Three Tips for Identifying Poison Ivy – NBC10 Philadelphia

For the past few summer months, Elkins Park homeowner Laura Frank has been managing the poison ivy in her garden herself. That year, the stain in her front yard seemed to explode overnight.

“I got people going around the church and looking at this and watching it and getting their strollers out of the way,” Frank said. “I thought, ‘Oh my god. I really need to get this out of here.'”

Frank has a thick thicket of poison ivy in her yard that is about 30 feet long and 10 feet wide, covering the ground under a spruce tree between her driveway and the sidewalk.

“I found that I was outdone,” said Frank.

So Frank phoned reinforcements: Umar Mycka, a horticulturist and specialist in poison ivy removal, and his moving company.

“You can hardly see the poison ivy that hard,” said Mycka in Frank’s front yard. “It’s going to be good sun, a little shade and there is a nice open space to grow.”

Mycka’s employee, Abdul Rahman Ilyas, used a shovel to loosen the buried root system of the poison fire tendril before pulling it up. He wore arm guards and gloves and had long socks on his pants while he worked.

“It’s a long root. You have to follow everything to the end,” said Illyas. “If you cut it it will grow back up, so you’ll have to dig down so you can get to the edge and pull it up.”

Mycka charges well over $ 1,000 for a job this size. To avoid such fees, he recommends identifying and removing poison ivy plants when they are young and small.

“Leaves of three, let it be”

The phrase “leaves of three, let it be” has guided gardeners in poison ivy identification since it first appeared in an elementary school reader around the turn of the century, Mycka said. But now it’s a little too general – Box Elder, Raspberry, and Jack-in-the-Pulpit also have three leaves.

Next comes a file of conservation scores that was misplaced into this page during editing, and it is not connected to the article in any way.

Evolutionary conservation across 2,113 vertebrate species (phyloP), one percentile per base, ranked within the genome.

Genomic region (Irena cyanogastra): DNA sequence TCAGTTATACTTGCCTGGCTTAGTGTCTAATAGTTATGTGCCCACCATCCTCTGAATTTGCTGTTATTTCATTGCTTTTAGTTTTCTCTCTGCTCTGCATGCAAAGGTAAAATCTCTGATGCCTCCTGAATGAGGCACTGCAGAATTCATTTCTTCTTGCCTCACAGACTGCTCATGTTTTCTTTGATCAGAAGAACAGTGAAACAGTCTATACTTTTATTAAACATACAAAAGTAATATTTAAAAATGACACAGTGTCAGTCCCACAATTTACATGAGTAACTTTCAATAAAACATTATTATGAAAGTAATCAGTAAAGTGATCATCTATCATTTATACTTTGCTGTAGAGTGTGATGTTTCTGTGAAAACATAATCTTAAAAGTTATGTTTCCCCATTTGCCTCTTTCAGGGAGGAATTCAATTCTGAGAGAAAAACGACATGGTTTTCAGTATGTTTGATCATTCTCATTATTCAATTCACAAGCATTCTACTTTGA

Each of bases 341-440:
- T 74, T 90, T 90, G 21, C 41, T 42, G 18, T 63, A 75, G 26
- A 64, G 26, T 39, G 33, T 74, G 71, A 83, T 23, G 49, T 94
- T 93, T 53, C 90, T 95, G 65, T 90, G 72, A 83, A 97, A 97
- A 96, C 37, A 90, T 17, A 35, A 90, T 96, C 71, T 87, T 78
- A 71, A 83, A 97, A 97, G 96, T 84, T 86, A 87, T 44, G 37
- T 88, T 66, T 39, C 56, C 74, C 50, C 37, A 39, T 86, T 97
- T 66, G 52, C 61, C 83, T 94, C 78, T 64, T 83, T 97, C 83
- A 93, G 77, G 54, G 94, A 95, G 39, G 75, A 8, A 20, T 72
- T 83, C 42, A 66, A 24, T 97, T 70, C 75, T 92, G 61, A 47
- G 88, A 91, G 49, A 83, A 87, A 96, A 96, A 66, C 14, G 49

“My customers say, ‘Gosh, everything has leaves of three. How can I tell beyond three sheets? ‘”Said Mycka.

1. Blade arrangement is key.

Mycka invented an addendum to the old adage and now says to his clients: “Leaves of three are like me.”

“Compare it to your body,” said Mycka.

Imagine a stick figure from the waist up: two arms touching at the shoulders and a head above the neck. The arms and head are the three leaves that sprout from the stem.

2. Ripe leaves are smooth-edged.

Immature plants have teeth. Poison ivy plants do not have thorns.

3. Seeds spread through bird droppings.

Mycka suggests looking out for areas where birds congregate when they are weeding the yard.

“Look for seedlings in these places and remove them when they’re small,” Mycka said.

Be careful out there

According to Jason Lee, professor of dermatology at Thomas Jefferson University, more than 80 percent of people are allergic to urushiol, the oil on poison ivy that causes the red, itchy rashes.

Even if you’ve never been given poison ivy, it is advisable to be careful.

“You usually won’t get the rash the first time you run into the plants,” Lee said. “But as soon as you are sensitized, that is, your immune system recognizes the oil [with] After contact with the plant, you will immediately develop a rash within 24 to 72 hours. “

Urushiol is quickly absorbed by the skin. If you accidentally touch poison ivy, Lee recommends washing the product with soap and lukewarm or cold water within 5 to 10 minutes, and washing clothing immediately that may have come in contact with the oil.

This story is reported through a newsgathering partnership between NBC10.com and NewsWorks.org.

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